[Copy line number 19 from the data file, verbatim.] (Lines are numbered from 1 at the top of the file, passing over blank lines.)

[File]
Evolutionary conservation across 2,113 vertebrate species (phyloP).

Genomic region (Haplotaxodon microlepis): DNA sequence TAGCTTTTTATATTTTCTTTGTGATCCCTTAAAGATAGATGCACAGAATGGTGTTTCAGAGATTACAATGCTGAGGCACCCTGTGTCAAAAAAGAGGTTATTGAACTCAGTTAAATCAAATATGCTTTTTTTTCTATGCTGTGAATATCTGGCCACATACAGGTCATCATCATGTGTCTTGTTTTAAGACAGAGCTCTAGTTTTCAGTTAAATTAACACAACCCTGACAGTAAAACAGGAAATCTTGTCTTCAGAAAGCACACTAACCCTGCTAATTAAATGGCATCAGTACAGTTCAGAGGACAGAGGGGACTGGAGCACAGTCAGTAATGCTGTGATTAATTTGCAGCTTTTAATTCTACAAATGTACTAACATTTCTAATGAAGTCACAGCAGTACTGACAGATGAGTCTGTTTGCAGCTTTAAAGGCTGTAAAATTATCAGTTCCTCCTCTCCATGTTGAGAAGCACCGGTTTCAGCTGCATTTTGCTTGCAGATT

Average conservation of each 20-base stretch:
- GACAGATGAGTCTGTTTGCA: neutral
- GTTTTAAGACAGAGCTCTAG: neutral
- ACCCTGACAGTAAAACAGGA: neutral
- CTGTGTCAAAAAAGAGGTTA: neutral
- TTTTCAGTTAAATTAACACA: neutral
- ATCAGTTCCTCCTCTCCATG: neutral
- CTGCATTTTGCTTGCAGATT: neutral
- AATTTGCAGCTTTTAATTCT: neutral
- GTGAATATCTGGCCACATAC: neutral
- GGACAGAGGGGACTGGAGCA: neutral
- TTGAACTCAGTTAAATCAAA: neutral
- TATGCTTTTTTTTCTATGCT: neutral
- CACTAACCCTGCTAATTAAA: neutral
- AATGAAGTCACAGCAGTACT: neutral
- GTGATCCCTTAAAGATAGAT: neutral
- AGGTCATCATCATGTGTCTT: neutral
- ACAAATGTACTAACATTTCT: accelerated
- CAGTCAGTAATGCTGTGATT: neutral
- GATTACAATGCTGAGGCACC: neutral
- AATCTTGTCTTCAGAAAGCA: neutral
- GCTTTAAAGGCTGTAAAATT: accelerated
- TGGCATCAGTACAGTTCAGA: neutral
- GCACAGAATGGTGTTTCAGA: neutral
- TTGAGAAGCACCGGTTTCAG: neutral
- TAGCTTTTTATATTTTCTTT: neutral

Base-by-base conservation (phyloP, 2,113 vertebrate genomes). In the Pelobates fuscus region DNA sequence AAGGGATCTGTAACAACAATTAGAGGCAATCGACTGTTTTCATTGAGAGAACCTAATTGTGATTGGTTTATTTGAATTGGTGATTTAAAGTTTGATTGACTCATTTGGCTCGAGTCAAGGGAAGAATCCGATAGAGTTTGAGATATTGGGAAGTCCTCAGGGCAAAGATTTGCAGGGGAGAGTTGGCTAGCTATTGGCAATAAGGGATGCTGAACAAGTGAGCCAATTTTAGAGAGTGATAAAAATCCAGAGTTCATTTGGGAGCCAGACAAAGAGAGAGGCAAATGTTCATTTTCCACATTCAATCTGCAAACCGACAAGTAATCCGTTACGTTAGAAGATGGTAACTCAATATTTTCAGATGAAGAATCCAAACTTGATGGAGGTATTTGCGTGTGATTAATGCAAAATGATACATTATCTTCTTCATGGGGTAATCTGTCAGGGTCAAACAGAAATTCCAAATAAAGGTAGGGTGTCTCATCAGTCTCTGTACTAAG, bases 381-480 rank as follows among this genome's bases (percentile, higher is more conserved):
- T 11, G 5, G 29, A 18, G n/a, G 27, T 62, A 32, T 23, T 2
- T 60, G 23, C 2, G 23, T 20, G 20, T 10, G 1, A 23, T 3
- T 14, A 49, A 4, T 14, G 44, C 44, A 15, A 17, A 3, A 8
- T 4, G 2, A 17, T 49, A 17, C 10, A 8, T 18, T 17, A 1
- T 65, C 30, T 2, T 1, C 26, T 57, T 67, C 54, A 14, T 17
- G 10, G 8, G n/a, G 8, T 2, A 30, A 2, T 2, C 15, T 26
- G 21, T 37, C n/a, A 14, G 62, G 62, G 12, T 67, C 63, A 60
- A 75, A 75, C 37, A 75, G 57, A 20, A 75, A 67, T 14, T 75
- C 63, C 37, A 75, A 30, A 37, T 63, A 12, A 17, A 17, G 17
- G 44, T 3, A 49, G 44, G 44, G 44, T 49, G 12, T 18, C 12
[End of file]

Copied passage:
- AGGTCATCATCATGTGTCTT: neutral